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J Bacteriol. 2002 Sep;184(18):5194-9.

Staphylococcus aureus contains two low-molecular-mass phosphotyrosine protein phosphatases.

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  • 1Institute of Biology and Chemistry of Proteins, University of Lyon, CNRS, France.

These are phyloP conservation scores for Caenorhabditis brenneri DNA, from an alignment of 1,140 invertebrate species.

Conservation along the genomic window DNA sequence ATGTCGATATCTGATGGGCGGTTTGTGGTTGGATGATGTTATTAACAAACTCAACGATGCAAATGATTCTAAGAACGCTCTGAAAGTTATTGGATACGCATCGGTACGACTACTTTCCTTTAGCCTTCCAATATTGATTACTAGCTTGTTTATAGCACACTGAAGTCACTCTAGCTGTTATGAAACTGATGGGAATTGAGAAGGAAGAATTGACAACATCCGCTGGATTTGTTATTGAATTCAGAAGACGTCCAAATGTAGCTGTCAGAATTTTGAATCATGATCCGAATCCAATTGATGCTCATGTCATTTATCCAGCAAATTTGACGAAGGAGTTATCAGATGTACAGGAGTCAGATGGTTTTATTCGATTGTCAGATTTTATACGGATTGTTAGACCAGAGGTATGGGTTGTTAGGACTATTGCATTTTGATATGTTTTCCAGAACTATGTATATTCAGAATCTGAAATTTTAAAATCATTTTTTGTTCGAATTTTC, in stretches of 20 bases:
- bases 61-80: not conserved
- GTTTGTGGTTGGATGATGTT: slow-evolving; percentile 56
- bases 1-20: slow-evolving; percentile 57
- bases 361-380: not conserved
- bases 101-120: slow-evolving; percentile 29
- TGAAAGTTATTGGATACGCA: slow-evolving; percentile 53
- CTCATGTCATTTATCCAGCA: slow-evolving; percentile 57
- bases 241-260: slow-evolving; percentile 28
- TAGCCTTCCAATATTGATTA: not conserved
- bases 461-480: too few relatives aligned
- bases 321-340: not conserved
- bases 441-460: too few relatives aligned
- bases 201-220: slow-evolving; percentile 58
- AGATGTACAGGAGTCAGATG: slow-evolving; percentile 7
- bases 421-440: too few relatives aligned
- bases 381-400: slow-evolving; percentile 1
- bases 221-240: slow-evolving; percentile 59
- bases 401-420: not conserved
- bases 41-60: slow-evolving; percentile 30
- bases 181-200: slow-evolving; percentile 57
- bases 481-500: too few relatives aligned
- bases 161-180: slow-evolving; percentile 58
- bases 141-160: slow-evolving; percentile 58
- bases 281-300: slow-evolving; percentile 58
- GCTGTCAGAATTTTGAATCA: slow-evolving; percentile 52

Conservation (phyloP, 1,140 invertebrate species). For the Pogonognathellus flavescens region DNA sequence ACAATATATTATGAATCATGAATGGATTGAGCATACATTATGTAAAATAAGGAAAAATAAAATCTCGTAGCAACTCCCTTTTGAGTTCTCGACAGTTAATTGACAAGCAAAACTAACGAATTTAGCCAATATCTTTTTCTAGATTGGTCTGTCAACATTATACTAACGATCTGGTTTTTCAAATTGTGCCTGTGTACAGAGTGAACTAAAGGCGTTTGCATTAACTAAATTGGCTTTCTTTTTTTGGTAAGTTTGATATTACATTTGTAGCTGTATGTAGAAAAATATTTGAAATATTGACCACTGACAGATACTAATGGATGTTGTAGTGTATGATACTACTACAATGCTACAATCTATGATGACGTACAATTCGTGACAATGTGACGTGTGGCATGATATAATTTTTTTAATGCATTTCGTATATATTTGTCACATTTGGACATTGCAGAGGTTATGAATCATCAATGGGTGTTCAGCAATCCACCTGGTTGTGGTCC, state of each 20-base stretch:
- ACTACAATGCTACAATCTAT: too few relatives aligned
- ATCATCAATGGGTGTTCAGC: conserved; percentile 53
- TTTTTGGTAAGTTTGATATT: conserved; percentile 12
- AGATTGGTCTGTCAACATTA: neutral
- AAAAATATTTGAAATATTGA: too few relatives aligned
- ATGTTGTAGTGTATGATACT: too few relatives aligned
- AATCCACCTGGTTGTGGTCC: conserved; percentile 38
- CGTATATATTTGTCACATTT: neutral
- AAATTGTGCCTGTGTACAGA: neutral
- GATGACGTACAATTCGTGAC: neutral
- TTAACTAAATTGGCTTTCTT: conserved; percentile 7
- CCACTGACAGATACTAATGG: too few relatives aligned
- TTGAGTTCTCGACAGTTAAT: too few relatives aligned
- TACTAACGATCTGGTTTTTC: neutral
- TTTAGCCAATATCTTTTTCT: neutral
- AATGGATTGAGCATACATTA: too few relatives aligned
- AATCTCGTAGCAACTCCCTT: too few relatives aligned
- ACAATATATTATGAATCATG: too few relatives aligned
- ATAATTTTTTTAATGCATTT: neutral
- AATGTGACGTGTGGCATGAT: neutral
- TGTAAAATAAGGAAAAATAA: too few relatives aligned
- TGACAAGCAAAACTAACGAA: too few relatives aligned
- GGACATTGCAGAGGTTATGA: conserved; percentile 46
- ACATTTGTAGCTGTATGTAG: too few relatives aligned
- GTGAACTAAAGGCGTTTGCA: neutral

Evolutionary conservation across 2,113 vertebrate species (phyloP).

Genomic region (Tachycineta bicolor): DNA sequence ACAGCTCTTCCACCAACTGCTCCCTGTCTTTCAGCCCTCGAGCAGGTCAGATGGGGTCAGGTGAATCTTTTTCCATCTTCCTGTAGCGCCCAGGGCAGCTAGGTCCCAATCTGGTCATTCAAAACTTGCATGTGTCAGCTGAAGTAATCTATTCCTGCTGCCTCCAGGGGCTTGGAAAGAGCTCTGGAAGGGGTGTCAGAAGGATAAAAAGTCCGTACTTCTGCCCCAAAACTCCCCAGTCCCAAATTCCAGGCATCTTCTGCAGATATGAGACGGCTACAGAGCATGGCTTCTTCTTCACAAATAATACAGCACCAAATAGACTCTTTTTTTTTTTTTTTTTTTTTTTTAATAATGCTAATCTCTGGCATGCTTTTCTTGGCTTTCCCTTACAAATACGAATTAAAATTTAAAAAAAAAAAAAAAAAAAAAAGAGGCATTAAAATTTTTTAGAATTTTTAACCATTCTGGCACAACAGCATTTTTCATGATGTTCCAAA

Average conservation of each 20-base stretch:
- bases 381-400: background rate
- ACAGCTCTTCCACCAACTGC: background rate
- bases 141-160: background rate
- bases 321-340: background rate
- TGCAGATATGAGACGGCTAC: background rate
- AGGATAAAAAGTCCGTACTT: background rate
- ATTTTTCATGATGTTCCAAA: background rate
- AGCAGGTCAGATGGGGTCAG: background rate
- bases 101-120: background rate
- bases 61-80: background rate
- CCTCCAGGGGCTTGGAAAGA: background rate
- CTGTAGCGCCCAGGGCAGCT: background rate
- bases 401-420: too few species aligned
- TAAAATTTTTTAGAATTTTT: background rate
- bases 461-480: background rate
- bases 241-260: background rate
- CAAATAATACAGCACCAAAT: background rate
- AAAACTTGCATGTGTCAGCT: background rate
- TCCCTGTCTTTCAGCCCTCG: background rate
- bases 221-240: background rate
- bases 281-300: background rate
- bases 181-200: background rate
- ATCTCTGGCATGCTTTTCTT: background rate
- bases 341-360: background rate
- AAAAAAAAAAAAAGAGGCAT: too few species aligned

The analysis of the different amino acid sequences deduced from the complete genome sequence of the gram-positive bacterium Staphylococcus aureus suggested the presence of two eukaryotic-protein-like low-molecular-mass phosphotyrosine protein phosphatases, which are usually found in gram-negative bacteria. To check this prediction, the corresponding genes were cloned and overexpressed in an Escherichia coli system. Two distinct proteins with an apparent molecular mass of 23 kDa each, PtpA and PtpB, were produced and then purified by affinity chromatography and assayed for enzymatic properties. As expected, they both exhibited phosphatase activity in vitro, with a maximum value at a pH of around 6.2 and at a temperature of 40 degrees C. In addition, their kinetic constants, their specificity for phosphotyrosine residues, and their sensitivity to two phosphatase inhibitors, N-ethylmaleimide and orthovanadate, matched those of acid low-molecular-mass phosphotyrosine protein phosphatases.

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